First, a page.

I’ve tried many times to tell myself what poetry is, but perhaps it’s a momentary possession of the mind. I’ve gotten to this point when I can feel a poem coming on, the way some epileptics talk about seeing coronas, or neurotics sense waves of panic building. My thoughts ramp up a notch and words begin forming in my mind, ideas and words together. I see structures, contours of the poem forming. Next thing I know, I’m already writing the poem in my head. It’s then I know I need to find a notebook, a computer, anything that will let me get it all down. It’s like the way someone having a fit reaches for their medication.
Of course the analogy doesn’t quite fit. I choose to engage with these sudden fits. I try to get them to happen more. I’ll sit quietly over a cup of coffee waiting for them to happen. And when they do I’ll pursue them to the end. Then nothing gives me more pleasure. In this sense, the whole process is more like having an orgasm.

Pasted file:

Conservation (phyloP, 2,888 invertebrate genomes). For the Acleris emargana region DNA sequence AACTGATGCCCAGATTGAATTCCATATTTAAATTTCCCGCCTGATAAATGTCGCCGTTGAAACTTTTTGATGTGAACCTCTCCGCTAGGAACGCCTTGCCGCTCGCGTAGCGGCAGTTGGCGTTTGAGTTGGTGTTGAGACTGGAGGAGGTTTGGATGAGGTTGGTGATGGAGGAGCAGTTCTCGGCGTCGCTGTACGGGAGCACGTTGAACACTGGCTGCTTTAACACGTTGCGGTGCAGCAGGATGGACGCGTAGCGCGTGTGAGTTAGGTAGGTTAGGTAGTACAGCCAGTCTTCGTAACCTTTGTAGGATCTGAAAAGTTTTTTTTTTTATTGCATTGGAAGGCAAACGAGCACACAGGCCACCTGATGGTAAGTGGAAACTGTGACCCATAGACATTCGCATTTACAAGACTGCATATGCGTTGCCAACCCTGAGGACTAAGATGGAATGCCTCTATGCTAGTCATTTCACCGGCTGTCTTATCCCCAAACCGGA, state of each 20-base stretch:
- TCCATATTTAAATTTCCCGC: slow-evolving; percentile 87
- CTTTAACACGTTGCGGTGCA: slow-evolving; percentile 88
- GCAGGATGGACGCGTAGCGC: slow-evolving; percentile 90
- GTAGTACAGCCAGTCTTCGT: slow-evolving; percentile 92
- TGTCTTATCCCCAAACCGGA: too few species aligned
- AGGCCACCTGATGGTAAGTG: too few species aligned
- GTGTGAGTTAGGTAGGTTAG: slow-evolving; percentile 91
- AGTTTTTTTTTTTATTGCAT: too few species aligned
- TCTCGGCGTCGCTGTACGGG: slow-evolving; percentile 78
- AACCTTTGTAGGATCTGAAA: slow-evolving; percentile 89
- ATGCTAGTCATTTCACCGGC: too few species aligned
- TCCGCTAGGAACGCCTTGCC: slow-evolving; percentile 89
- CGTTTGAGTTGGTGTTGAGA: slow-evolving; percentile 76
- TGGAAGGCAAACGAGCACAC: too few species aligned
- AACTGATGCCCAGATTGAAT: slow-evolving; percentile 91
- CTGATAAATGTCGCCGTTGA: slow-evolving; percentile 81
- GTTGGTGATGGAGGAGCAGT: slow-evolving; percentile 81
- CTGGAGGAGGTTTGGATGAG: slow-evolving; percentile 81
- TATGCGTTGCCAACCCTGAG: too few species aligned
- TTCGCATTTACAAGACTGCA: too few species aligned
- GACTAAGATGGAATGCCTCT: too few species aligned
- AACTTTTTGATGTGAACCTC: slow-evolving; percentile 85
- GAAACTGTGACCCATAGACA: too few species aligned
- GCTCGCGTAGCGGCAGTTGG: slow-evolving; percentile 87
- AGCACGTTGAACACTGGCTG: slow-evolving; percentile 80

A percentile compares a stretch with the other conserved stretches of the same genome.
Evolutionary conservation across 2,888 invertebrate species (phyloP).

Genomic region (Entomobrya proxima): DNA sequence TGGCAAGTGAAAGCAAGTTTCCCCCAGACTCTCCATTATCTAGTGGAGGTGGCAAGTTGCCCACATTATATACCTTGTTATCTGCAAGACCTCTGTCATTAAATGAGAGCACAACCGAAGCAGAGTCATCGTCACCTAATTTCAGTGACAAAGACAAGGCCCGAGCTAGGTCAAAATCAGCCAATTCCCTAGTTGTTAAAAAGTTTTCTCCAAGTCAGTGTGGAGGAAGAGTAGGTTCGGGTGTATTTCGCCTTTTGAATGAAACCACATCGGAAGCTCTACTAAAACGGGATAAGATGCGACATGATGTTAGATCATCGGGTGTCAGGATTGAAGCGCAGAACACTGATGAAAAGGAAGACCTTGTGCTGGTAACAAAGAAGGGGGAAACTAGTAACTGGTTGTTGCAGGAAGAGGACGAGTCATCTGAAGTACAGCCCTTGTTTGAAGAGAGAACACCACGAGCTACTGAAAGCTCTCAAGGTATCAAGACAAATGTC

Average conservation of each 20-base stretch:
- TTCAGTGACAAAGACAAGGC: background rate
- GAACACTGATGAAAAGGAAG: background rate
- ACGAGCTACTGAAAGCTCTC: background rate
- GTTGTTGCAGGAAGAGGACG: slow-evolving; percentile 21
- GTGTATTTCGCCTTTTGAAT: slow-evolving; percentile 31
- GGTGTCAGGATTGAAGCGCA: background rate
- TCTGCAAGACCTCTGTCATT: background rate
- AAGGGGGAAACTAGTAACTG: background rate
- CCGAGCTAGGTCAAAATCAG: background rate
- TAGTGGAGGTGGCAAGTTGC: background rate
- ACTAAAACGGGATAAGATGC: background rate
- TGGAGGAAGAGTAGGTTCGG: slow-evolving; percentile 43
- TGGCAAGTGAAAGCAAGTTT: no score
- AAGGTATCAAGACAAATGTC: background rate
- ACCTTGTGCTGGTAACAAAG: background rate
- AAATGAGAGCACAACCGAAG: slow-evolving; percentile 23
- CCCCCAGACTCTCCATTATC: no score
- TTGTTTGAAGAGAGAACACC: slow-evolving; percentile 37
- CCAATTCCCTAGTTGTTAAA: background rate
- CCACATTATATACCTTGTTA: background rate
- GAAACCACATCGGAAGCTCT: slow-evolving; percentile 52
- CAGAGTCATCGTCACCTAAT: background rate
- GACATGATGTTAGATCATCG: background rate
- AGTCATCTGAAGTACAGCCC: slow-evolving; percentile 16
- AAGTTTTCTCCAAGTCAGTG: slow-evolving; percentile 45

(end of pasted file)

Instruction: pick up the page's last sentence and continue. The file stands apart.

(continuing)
Still, poetry isn’t as productive as sex and most poets I’ve met would agree that a good lay is way better than writing a good poem. (Although they might say otherwise in certain company.)
The thing about poetry is that it wastes time. It is the ultimate waste of time. At least with screwing you have the potential to get more people, fall in love, whatever. With poetry all you get is more poetry. More words to make more words. And don’t tell me that poetry is made to inspire. Perhaps it does for people who are non-poets: scientists, politicians, business moguls. You know, people who actually do something. But let’s be clear. For poets, if poetry is inspiring, it’s just the inspiration to write more poetry. We continue to make poetry because we just like doing it. It’s our way. Inspiration for inspiration’s sake. Fits for the sake of fits.